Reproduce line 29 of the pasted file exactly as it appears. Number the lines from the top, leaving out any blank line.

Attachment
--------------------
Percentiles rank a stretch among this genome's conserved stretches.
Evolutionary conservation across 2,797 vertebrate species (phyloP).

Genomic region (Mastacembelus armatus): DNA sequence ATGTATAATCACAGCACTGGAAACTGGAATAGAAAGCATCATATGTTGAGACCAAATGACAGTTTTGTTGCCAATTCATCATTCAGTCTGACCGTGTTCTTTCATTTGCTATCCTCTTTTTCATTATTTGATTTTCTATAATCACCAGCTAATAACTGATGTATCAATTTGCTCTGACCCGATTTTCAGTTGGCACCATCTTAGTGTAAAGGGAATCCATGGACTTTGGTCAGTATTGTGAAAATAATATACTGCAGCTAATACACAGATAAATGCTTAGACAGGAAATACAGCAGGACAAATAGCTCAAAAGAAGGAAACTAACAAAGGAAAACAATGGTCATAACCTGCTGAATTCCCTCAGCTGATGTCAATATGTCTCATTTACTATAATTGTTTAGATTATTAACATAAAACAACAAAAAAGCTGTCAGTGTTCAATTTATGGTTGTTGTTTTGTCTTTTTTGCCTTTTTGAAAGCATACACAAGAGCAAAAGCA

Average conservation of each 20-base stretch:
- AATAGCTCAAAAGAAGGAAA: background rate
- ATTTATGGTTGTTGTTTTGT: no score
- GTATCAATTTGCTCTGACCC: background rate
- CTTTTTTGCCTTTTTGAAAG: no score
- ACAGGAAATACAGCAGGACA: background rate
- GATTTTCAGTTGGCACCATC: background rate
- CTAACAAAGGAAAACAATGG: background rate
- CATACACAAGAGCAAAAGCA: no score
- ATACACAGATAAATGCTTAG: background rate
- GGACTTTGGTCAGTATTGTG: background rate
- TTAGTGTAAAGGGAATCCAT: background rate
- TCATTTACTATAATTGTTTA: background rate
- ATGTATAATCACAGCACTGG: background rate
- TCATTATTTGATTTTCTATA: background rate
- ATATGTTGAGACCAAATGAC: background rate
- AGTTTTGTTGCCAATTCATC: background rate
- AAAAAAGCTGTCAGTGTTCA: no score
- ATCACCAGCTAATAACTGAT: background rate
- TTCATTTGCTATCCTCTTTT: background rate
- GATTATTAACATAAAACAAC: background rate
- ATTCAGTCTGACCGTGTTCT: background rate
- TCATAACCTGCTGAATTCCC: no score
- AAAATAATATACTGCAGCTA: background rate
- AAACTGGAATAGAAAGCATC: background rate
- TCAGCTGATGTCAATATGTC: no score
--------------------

- TCAGCTGATGTCAATATGTC: no score